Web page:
Bernd Rosslenbroich is the head of the Institution for Evolutionary Biology at the private university, Witten/Herdecke. In his book “On the Origin of Autonomy”, Rosslenbroich considers the big changes where evolution is not only the adaption of environmental conditions, but an interaction and exchange between organism and environment.
This point of view promised to be an especially fascinating talk, because Rosslenbroich considers playful procedures to be an important component for flexibility and autonomy. To him it is consistent and obvious that higher developed organisms begin to play: “An evolutionary research that concentrates on adaption can hardly explain such a circumstance as evolution because playing doesn’t have any evolutionary value. At this point we can only observe the games humans play and find that they play excessively and children play markedly more so. If that thought is being continued, a certain creativity is made visible. Flexible acts are being practised and not a precise behaviour, a variety of behavioral possibilities are being rehearsed.
Flexibility itself is being learned and that’s creativity. This characterises the human eminently. We have degrees of freedom that we train while playing. That’s why the game is very valuable in our society and especially for our children. “What characterizes children and their play is mainly curiosity and the urge to try new things. A natural process that perhaps grown-ups would call an experiment or trial and error. Because in the end the experiment is a playful way to explore or create something new.”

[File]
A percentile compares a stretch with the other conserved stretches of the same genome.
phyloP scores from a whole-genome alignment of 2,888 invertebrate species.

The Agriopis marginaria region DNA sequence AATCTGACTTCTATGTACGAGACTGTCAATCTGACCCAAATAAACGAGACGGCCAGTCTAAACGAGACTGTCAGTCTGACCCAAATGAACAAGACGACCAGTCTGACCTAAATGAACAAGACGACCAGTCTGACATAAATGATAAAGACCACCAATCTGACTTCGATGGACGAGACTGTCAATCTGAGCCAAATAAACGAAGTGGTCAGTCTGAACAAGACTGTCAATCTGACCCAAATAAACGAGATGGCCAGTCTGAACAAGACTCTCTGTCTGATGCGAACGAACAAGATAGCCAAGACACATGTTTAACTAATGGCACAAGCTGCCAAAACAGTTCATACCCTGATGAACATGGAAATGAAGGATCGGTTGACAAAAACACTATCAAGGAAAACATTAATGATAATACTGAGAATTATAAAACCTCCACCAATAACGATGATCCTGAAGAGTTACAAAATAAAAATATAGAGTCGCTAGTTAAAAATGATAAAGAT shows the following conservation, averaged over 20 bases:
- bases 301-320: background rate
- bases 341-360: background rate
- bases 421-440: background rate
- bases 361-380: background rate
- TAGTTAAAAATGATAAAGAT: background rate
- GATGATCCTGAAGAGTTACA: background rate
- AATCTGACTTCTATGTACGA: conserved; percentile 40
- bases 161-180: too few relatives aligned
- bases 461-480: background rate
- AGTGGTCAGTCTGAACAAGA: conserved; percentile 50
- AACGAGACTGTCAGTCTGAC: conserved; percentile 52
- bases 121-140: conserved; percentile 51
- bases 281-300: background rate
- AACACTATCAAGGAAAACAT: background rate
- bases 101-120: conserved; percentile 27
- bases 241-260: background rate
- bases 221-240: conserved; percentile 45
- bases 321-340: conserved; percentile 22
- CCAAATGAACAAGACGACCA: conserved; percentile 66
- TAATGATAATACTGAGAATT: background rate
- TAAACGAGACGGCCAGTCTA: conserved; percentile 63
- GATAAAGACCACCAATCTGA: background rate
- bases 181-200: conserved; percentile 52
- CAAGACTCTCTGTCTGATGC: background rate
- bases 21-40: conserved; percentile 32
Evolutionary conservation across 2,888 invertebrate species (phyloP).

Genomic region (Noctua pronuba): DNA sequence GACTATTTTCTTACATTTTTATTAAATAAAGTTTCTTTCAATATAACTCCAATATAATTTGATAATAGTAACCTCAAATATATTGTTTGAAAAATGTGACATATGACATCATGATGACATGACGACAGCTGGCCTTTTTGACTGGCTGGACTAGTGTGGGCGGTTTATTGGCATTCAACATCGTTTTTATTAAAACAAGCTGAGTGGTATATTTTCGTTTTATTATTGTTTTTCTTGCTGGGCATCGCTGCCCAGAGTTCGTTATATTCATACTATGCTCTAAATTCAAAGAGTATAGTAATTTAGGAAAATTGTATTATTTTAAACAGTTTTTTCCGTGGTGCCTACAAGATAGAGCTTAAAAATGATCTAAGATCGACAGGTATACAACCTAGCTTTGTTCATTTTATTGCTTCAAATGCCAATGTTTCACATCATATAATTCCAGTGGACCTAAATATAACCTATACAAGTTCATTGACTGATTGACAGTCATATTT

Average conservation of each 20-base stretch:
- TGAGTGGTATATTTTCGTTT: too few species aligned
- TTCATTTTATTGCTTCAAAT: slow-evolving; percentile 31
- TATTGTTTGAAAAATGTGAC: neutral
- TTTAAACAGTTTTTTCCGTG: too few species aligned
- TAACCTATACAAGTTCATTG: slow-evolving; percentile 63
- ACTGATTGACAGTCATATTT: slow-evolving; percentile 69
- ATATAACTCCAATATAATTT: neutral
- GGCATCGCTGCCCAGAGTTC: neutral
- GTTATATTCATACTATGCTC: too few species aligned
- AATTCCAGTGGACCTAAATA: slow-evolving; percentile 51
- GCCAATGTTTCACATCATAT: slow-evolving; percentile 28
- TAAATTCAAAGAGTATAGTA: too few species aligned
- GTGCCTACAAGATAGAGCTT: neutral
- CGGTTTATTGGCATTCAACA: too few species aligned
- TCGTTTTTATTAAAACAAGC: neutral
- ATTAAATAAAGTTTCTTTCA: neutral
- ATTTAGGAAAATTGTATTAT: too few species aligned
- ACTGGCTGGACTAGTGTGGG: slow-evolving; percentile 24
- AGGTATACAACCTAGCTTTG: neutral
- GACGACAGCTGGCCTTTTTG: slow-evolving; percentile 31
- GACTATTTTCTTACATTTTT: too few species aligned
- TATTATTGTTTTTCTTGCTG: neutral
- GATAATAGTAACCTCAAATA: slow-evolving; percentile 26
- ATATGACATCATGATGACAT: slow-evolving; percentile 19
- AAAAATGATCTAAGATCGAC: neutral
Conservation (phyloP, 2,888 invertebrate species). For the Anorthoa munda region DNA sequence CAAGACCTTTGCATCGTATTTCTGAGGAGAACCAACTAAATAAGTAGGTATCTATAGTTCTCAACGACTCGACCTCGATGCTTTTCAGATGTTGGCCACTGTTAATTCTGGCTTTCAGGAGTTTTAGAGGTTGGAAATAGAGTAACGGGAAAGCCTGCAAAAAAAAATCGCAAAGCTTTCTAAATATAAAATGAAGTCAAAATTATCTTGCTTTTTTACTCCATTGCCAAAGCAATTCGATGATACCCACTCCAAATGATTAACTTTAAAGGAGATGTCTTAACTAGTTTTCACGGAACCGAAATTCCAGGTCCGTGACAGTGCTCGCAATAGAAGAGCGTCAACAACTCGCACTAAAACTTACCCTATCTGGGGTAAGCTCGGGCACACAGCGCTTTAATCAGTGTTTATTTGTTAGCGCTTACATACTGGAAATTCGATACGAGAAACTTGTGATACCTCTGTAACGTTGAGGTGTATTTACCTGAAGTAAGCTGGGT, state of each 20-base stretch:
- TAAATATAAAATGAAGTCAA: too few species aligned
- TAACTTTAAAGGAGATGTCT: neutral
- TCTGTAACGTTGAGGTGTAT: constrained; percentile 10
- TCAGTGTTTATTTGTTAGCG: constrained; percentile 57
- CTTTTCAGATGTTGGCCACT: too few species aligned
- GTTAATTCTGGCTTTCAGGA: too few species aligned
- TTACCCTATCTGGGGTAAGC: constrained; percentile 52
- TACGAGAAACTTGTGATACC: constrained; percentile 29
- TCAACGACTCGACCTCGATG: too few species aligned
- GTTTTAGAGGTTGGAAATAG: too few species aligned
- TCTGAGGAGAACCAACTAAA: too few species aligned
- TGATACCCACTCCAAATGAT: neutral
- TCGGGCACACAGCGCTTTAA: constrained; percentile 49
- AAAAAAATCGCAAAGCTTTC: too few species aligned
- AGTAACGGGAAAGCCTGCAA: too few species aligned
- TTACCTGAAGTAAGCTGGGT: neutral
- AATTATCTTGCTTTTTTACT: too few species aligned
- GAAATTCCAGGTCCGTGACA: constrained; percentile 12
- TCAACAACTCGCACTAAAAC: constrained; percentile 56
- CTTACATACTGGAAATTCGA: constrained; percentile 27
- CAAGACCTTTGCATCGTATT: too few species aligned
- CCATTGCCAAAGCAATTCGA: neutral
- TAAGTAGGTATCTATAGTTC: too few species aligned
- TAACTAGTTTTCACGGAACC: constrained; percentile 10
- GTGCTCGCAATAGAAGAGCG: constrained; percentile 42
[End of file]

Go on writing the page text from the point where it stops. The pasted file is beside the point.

Accordingly, Rosslenbroich understands experimentation as taking up and pursuing the biological possibilities to improve the ability to perform culturally. Still we shouldn’t mix culture and biology in an unacceptable way, and “draw it down into a cheap biologism.” But yet our biological organization gives the humans their requirements. “Here I mean the variety of the behavioral possibilities, including the movement abilities to then capture it culturally, to transform it and to carry it on into something independent.”
It’s those two pages: biology and culture that are related. In this context another aspect is quite important to Rosslenbroich: “the coherence between brain and body is much stronger than we think. The brain doesn’t only direct the body, but their cohesion creates our behavioural possibilities. If the highly flexible gets summarized, the game gains meaning, especially the cohesion of brain, game, and body. (…) If we want to plan intellectual games then we need these premises which cannot only be learned intellectually but also due to movement. Figuratively that’s why we say that we have to ‘play something through’. If we take this topic of development seriously, we have to say that mental creativity emerges due to movement games.”